Groundhog Day (1993) - Plot Summary Poster



Showing all 6 items
Jump to:


  • A narcissistic, self-centered weatherman finds himself in a time loop on Groundhog Day, and the day keeps repeating until he gets it right.

  • A weather man is reluctantly sent to cover a story about a weather forecasting "rat" (as he calls it). This is his fourth year on the story, and he makes no effort to hide his frustration. On awaking the 'following' day, he discovers that it's Groundhog Day again, and again, and again. First he uses this to his advantage, then comes the realisation that he is doomed to spend the rest of eternity in the same place, seeing the same people do the same thing every day.

  • Misanthropic TV weatherman/broadcaster, Phil Connors, is annoyed and despondent when he's assigned the job of covering the annual Groundhog festivities in the small "Hick" town of Punxsutawney - making this his fourth in a row. The only noticeable upside is his attractive and good-natured producer. But the real nightmare begins when Phil ends up reliving the same day (Groundhog Day) over, and over again. Unable to leave the town due to a severe blizzard, and with no end in sight, Phil struggles to find a way to escape (and ultimately make the best of) his seemingly hopeless situation.

  • TV weatherman Phil Connors is cynical, to say the least, and having to go yet again to Punxsutawney, Pa. on February 2 to see if Punxsutawney Phil sees his shadow isn't his idea of fun. He is grumpy with his segment producer Rita and downright nasty with cameraman Larry. He doesn't take the shadow business at all seriously but the next morning, awakens to find he is reliving the same day. Initially disbelieving and fighting what is happening to him, Phil eventually accepts that he will relive the same day over and over again. He uses the opportunity to acquire new skills - piano playing and ice carving among them - and soon becomes the most admired man in Punxsutawney. However, just how many times he relives the day is anyone's guess.

  • Phil Connors is the arrogant and egotistical weatherman for local station WPBH-TV Pittsburgh. He has disdain for those with whom he works as well as for his viewers. But he has the most disdain for Groundhog Day held in Punxsutawney, Pennsylvania, which he is to cover for the fourth time in his career, this year with Rita and Larry, the station's new producer and cameraman respectively. Phil wants to get in and out of Punxsutawney as quickly as possible, but a snowstorm forces the threesome to stay an extra night in town after the Groundhog Day festivities. When Phil awakens the next morning, he is experiencing what he thinks is déjà vu. In reality, he is experiencing that Groundhog Day in Punxsutawney all over again. The same happens the following day and the following. As Phil relives that same Groundhog Day over and over again, he goes through a myriad of highs and lows. But as he comes to the realization that Groundhog Day may be his fate for eternity, he also comes to other realizations, such as that his actions have no long term consequences, but that knowledge, especially as it relates to Rita, can be a powerful and dangerous thing. But he is given opportunity after opportunity to get the day "right."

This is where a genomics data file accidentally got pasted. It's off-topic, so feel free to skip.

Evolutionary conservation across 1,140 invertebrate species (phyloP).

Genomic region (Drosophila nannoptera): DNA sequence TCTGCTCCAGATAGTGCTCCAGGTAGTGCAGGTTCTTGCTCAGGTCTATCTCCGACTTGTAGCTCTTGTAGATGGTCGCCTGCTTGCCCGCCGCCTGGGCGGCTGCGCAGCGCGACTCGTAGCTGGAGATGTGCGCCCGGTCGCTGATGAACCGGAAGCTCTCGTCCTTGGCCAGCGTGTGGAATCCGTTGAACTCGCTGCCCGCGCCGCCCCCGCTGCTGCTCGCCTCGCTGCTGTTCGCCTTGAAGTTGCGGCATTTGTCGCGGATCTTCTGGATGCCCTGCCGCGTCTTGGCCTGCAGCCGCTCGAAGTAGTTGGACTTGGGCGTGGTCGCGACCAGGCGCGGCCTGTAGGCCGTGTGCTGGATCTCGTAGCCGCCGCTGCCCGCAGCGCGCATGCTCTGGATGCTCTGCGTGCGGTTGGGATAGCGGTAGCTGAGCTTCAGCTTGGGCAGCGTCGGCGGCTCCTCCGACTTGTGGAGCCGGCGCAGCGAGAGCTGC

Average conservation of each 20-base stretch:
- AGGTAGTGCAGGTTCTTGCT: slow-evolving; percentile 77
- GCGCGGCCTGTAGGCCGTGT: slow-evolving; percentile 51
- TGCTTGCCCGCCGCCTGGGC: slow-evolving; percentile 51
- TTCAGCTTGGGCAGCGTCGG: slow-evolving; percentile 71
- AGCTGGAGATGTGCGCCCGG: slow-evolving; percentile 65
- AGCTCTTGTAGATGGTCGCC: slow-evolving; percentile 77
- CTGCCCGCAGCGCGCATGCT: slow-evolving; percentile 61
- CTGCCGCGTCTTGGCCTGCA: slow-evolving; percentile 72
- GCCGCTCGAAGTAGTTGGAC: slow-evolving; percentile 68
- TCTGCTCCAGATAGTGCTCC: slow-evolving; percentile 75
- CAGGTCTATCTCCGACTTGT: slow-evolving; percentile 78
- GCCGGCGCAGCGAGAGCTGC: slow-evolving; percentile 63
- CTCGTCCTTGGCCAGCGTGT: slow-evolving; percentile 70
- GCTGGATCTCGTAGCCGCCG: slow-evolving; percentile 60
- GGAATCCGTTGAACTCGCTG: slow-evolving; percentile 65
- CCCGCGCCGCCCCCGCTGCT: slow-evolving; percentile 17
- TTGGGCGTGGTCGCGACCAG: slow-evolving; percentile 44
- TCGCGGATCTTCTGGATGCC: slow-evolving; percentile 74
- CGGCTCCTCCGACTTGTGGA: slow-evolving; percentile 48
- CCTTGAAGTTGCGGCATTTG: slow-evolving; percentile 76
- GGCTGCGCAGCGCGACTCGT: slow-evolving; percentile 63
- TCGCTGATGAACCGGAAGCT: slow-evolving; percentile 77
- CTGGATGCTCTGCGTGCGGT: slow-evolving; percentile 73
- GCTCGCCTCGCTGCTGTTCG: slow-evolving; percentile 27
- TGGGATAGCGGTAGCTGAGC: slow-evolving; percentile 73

The synopsis below may give away important plot points.


  • On February 1, self-centered and sour TV meteorologist Phil Connors (Bill Murray), news producer Rita Hanson (Andie MacDowell) and cameraman Larry (Chris Elliott) from fictional Pittsburgh television station WPBH-TV9 travel to Punxsutawney, Pennsylvania, to cover the annual Groundhog Day festivities with Punxsutawney Phil, the Groundhog. Having grown tired of this assignment, Phil begrudgingly gives his Groundhog Day report the next day (February 2) during the festival and parade.

    After the celebration concludes, a blizzard develops that Connors had predicted would miss them, closing the roads and shutting down long-distance phone services, forcing the team to return to Punxsutawney. However, Connors awakens the next morning to find it is February 2 again, and his day unfolds in almost exactly the same way. Connors can change his behavior, but other people do and say the same things they did and said the previous day, unless Connors changes something. He is aware of the repetition, but everyone else seems to be living February 2 for the first time. This recursion repeats the following morning and the one after that, and over and over again. For Connors, Groundhog Day begins each morning at 6:00 A.M., when he wakes up in his room in a Victorian bed and breakfast. His clock radio is always playing the same song, "I Got You Babe" by Sonny & Cher. His memories of the "previous" day are intact, but he is trapped in a seemingly endless time loop, repeating the same day in the same small town.